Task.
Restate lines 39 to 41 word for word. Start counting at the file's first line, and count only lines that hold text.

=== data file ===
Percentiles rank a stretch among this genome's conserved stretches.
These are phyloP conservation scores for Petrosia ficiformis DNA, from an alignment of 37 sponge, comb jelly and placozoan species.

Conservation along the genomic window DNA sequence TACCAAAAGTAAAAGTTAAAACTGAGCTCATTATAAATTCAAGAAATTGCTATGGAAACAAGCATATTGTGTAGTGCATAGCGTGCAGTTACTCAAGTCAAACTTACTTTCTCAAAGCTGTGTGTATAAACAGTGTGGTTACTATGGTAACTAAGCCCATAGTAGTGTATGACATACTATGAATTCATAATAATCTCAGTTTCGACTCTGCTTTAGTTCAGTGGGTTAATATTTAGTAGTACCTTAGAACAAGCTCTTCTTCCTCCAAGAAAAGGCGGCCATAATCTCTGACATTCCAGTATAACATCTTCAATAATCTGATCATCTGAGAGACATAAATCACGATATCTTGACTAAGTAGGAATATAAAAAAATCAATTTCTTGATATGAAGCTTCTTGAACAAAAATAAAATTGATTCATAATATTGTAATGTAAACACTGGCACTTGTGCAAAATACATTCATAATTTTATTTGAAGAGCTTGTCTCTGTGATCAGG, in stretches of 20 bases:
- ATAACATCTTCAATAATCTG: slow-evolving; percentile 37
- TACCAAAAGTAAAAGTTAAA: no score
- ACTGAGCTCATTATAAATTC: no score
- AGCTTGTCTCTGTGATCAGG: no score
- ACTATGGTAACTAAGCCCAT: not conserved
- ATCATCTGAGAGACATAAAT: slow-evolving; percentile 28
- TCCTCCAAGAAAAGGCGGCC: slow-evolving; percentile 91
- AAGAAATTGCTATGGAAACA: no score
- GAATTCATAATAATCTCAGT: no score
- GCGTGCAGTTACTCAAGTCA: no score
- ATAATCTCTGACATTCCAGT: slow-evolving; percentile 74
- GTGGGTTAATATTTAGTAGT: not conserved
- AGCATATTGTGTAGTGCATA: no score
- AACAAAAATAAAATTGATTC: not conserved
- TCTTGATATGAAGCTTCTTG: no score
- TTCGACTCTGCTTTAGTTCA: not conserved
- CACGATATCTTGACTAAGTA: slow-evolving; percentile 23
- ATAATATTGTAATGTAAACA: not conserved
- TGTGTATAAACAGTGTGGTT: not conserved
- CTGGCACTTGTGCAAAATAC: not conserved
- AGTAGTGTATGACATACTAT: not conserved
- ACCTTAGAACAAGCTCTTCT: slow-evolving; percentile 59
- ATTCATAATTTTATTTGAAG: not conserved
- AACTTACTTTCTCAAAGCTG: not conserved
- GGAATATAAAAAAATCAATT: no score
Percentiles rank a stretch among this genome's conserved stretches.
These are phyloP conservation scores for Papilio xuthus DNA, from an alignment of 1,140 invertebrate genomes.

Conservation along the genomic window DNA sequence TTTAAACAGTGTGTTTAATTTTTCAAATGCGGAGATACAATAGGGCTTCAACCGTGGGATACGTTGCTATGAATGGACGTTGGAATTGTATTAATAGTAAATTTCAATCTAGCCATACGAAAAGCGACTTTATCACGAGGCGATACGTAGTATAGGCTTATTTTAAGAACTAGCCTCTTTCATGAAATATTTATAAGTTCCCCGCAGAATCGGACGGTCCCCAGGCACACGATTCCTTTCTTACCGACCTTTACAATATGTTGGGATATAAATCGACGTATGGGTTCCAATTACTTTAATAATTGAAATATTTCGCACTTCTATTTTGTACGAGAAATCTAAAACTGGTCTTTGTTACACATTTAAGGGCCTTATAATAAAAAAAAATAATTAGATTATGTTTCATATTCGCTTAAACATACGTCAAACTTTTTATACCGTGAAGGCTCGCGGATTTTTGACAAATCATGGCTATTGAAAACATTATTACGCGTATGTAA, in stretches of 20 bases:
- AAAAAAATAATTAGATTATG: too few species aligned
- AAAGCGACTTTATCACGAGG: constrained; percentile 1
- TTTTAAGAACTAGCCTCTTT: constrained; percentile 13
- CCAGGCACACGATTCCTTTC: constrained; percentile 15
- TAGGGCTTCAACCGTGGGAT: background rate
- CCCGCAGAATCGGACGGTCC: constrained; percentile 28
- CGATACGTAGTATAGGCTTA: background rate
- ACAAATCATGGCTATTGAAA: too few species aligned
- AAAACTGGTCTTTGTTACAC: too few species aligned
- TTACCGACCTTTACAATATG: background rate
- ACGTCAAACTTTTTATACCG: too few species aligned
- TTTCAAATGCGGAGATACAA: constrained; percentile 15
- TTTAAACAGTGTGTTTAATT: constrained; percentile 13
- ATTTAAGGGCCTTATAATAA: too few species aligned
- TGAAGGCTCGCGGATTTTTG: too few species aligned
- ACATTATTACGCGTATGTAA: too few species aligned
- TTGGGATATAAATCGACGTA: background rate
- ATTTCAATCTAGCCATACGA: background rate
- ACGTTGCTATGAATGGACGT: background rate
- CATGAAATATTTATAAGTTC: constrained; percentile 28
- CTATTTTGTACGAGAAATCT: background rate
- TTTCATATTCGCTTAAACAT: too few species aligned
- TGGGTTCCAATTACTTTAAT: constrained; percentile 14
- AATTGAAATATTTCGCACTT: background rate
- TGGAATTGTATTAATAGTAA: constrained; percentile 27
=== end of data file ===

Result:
- ACAAATCATGGCTATTGAAA: too few species aligned
- AAAACTGGTCTTTGTTACAC: too few species aligned
- TTACCGACCTTTACAATATG: background rate